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Higher levels of psychological distress have been found among representative samples of bisexual adults than among comparable samples of gay, lesbian, or heterosexual adults, yet significant variability in mental health outcomes has also been found between bisexual individuals. This longitudinal, mixed-methods study (Time 1 N=50, Time 2 N=40) aimed to examine why bisexual women may be at heightened risk for distress, and also to identify factors associated with psychological adjustment among this population. Theories that associate bisexuality with cognitive dissonance and identity diffusion were reviewed and critiqued, and an alternative model of identity integration for bisexuals, built around toleration of multiplicity and paradox within one's self and one's relationships with others, was proposed. It was hypothesized that the capacity to tolerate paradoxical aspects of bisexuality would be predicted by personality organization, differentiation-relatedness, and attachment. Further, it was hypothesized that mental health outcomes among this population would be predicted by the following factors: 1) capacity to tolerate paradoxical aspects of bisexuality, 2) experiences of internally- and externally-imposed pressure to "resolve" one's bisexuality into a binary model, 3) experiences of community support for and stigma against bisexuality, 4) experiences of emotional attachment and sexual excitement as integrated versus split in romantic relationships, and 5) need for cognitive closure. The interaction between capacity to tolerate paradoxical aspects of bisexuality and degree of change over time in sexual attractions, behaviors and/or self-identifications was also hypothesized to predict mental health outcomes. Multiple linear regression analyses were conducted to examine relations between hypothesized predictors and outcomes, controlling for socio-demographic covariates. Qualitative data were then revisited to elaborate on patterns identified through quantitative analyses, and to illuminate additional dynamics from the focused interviews. In particular, qualitative analyses were used to examine the ways in which change over time in sexual attractions and self-identifications were understood by participants and integrated into their self-concepts; to understand the extent to which different participants experienced emotional and erotic aspects of relationships as integrated or split with male versus female partners; and to consider the ways in which participants' attempts to negotiate these dynamics were shaped by internal, relational and environmental factors.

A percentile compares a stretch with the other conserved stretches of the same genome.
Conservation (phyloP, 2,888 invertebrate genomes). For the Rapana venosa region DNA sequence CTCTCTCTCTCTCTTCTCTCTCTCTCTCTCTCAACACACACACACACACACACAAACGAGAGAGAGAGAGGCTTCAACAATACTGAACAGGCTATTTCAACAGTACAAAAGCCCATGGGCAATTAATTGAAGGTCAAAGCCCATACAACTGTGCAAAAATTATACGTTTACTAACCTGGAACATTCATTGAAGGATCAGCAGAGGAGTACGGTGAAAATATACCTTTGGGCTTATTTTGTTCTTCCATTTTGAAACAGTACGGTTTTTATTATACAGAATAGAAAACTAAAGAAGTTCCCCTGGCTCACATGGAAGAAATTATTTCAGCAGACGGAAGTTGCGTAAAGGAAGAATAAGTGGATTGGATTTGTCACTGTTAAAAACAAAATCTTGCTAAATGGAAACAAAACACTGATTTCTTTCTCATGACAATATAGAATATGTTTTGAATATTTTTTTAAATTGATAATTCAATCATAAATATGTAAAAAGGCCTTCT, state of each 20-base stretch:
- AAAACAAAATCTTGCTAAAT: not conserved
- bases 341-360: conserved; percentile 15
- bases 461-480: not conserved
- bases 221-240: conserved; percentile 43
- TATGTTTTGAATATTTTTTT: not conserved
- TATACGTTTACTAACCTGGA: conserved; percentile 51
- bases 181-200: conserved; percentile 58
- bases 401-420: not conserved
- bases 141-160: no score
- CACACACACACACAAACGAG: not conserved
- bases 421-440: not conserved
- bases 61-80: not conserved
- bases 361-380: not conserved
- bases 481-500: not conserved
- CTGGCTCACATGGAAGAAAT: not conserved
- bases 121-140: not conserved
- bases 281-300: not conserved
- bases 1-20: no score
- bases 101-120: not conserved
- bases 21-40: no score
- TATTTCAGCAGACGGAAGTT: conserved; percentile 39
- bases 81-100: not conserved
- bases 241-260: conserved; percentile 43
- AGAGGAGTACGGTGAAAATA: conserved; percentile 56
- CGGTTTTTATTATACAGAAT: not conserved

NEURAL SUBSTRATES OF VISUAL PROCESSING AND OBJECT RECOGNITION DEFICITS IN SCHIZOPHRENIA